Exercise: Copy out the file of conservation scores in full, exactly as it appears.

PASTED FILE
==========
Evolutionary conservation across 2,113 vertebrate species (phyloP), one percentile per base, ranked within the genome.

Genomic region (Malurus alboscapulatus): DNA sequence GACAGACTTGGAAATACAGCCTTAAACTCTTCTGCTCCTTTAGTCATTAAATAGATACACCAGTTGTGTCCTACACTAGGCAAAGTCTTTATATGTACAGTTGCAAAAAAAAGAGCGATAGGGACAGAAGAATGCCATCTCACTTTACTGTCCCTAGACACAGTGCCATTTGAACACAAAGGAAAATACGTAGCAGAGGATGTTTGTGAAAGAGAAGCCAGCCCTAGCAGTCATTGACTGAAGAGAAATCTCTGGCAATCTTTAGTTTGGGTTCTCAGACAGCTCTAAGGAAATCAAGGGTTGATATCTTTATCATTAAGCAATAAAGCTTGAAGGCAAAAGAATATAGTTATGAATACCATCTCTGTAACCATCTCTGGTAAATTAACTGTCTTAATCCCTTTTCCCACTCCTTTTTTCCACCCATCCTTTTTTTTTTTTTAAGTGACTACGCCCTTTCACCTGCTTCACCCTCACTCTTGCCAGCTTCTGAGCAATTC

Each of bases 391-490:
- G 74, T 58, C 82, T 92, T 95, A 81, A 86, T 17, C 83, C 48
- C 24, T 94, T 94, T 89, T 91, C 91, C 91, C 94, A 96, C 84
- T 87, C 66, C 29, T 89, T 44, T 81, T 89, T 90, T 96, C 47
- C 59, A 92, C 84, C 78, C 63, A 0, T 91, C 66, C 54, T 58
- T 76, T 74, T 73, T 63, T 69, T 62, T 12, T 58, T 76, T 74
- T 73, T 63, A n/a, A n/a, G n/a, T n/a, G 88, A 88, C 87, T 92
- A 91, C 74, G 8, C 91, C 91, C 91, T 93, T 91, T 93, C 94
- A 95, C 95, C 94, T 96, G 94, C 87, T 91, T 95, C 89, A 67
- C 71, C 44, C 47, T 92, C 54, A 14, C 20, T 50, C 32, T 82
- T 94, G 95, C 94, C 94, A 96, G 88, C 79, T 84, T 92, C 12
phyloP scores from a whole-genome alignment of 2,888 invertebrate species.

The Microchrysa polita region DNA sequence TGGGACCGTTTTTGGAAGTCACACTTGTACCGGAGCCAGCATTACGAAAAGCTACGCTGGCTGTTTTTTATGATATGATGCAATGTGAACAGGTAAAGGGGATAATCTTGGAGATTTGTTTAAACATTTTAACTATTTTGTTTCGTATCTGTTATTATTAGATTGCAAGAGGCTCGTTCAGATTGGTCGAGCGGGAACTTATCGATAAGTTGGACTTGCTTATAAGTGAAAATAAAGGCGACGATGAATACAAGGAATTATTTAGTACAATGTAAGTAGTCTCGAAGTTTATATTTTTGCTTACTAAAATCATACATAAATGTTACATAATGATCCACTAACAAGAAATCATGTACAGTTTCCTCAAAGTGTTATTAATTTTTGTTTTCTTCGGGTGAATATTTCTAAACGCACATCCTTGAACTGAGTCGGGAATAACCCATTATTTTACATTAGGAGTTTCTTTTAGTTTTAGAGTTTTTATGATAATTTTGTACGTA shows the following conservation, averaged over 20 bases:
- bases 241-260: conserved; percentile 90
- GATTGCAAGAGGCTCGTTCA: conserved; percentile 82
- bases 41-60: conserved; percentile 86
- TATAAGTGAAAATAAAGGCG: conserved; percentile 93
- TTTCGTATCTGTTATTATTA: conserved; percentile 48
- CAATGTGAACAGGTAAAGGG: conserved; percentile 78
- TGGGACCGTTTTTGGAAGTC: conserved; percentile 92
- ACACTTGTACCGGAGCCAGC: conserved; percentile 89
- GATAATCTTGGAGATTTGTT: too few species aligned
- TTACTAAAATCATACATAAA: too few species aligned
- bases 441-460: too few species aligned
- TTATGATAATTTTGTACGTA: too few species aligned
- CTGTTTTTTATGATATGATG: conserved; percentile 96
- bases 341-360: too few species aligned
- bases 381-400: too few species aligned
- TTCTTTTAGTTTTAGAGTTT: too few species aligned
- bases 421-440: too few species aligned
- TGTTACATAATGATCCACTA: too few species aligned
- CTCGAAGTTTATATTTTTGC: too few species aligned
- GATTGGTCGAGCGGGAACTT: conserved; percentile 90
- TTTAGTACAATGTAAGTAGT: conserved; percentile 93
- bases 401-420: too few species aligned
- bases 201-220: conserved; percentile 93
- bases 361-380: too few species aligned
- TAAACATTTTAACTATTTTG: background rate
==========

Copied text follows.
Evolutionary conservation across 2,113 vertebrate species (phyloP), one percentile per base, ranked within the genome.

Genomic region (Malurus alboscapulatus): DNA sequence GACAGACTTGGAAATACAGCCTTAAACTCTTCTGCTCCTTTAGTCATTAAATAGATACACCAGTTGTGTCCTACACTAGGCAAAGTCTTTATATGTACAGTTGCAAAAAAAAGAGCGATAGGGACAGAAGAATGCCATCTCACTTTACTGTCCCTAGACACAGTGCCATTTGAACACAAAGGAAAATACGTAGCAGAGGATGTTTGTGAAAGAGAAGCCAGCCCTAGCAGTCATTGACTGAAGAGAAATCTCTGGCAATCTTTAGTTTGGGTTCTCAGACAGCTCTAAGGAAATCAAGGGTTGATATCTTTATCATTAAGCAATAAAGCTTGAAGGCAAAAGAATATAGTTATGAATACCATCTCTGTAACCATCTCTGGTAAATTAACTGTCTTAATCCCTTTTCCCACTCCTTTTTTCCACCCATCCTTTTTTTTTTTTTAAGTGACTACGCCCTTTCACCTGCTTCACCCTCACTCTTGCCAGCTTCTGAGCAATTC

Each of bases 391-490:
- G 74, T 58, C 82, T 92, T 95, A 81, A 86, T 17, C 83, C 48
- C 24, T 94, T 94, T 89, T 91, C 91, C 91, C 94, A 96, C 84
- T 87, C 66, C 29, T 89, T 44, T 81, T 89, T 90, T 96, C 47
- C 59, A 92, C 84, C 78, C 63, A 0, T 91, C 66, C 54, T 58
- T 76, T 74, T 73, T 63, T 69, T 62, T 12, T 58, T 76, T 74
- T 73, T 63, A n/a, A n/a, G n/a, T n/a, G 88, A 88, C 87, T 92
- A 91, C 74, G 8, C 91, C 91, C 91, T 93, T 91, T 93, C 94
- A 95, C 95, C 94, T 96, G 94, C 87, T 91, T 95, C 89, A 67
- C 71, C 44, C 47, T 92, C 54, A 14, C 20, T 50, C 32, T 82
- T 94, G 95, C 94, C 94, A 96, G 88, C 79, T 84, T 92, C 12
phyloP scores from a whole-genome alignment of 2,888 invertebrate species.

The Microchrysa polita region DNA sequence TGGGACCGTTTTTGGAAGTCACACTTGTACCGGAGCCAGCATTACGAAAAGCTACGCTGGCTGTTTTTTATGATATGATGCAATGTGAACAGGTAAAGGGGATAATCTTGGAGATTTGTTTAAACATTTTAACTATTTTGTTTCGTATCTGTTATTATTAGATTGCAAGAGGCTCGTTCAGATTGGTCGAGCGGGAACTTATCGATAAGTTGGACTTGCTTATAAGTGAAAATAAAGGCGACGATGAATACAAGGAATTATTTAGTACAATGTAAGTAGTCTCGAAGTTTATATTTTTGCTTACTAAAATCATACATAAATGTTACATAATGATCCACTAACAAGAAATCATGTACAGTTTCCTCAAAGTGTTATTAATTTTTGTTTTCTTCGGGTGAATATTTCTAAACGCACATCCTTGAACTGAGTCGGGAATAACCCATTATTTTACATTAGGAGTTTCTTTTAGTTTTAGAGTTTTTATGATAATTTTGTACGTA shows the following conservation, averaged over 20 bases:
- bases 241-260: conserved; percentile 90
- GATTGCAAGAGGCTCGTTCA: conserved; percentile 82
- bases 41-60: conserved; percentile 86
- TATAAGTGAAAATAAAGGCG: conserved; percentile 93
- TTTCGTATCTGTTATTATTA: conserved; percentile 48
- CAATGTGAACAGGTAAAGGG: conserved; percentile 78
- TGGGACCGTTTTTGGAAGTC: conserved; percentile 92
- ACACTTGTACCGGAGCCAGC: conserved; percentile 89
- GATAATCTTGGAGATTTGTT: too few species aligned
- TTACTAAAATCATACATAAA: too few species aligned
- bases 441-460: too few species aligned
- TTATGATAATTTTGTACGTA: too few species aligned
- CTGTTTTTTATGATATGATG: conserved; percentile 96
- bases 341-360: too few species aligned
- bases 381-400: too few species aligned
- TTCTTTTAGTTTTAGAGTTT: too few species aligned
- bases 421-440: too few species aligned
- TGTTACATAATGATCCACTA: too few species aligned
- CTCGAAGTTTATATTTTTGC: too few species aligned
- GATTGGTCGAGCGGGAACTT: conserved; percentile 90
- TTTAGTACAATGTAAGTAGT: conserved; percentile 93
- bases 401-420: too few species aligned
- bases 201-220: conserved; percentile 93
- bases 361-380: too few species aligned
- TAAACATTTTAACTATTTTG: background rate